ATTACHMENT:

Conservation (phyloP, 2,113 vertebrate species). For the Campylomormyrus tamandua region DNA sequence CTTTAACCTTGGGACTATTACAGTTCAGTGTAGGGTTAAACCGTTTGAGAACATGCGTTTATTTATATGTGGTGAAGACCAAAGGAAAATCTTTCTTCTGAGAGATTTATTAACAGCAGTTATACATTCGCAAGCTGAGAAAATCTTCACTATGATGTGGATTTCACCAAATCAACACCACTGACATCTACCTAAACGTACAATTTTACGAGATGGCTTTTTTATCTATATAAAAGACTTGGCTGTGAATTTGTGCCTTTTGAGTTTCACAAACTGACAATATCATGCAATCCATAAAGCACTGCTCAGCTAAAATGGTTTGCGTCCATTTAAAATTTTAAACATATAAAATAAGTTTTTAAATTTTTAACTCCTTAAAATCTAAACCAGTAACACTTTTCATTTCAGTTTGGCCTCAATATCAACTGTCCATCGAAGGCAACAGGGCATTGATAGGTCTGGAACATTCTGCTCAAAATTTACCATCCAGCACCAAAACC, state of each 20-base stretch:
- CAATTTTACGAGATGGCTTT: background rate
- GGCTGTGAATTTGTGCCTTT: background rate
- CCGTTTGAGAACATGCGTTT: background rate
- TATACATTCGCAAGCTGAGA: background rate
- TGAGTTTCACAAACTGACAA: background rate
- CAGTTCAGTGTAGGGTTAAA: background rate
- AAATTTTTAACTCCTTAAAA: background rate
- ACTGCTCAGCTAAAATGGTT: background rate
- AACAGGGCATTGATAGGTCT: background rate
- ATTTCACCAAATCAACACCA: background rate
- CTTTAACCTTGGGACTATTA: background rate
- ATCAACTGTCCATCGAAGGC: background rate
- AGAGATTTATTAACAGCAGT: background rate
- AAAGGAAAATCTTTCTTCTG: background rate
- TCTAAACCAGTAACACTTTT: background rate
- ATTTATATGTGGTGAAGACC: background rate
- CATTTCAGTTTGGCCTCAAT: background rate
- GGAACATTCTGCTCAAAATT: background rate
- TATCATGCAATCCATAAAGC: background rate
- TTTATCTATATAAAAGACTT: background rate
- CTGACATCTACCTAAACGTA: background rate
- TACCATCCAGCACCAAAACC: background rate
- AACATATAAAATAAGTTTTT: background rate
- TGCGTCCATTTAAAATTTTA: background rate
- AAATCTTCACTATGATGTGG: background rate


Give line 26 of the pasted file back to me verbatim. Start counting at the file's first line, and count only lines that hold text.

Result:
- AAATCTTCACTATGATGTGG: background rate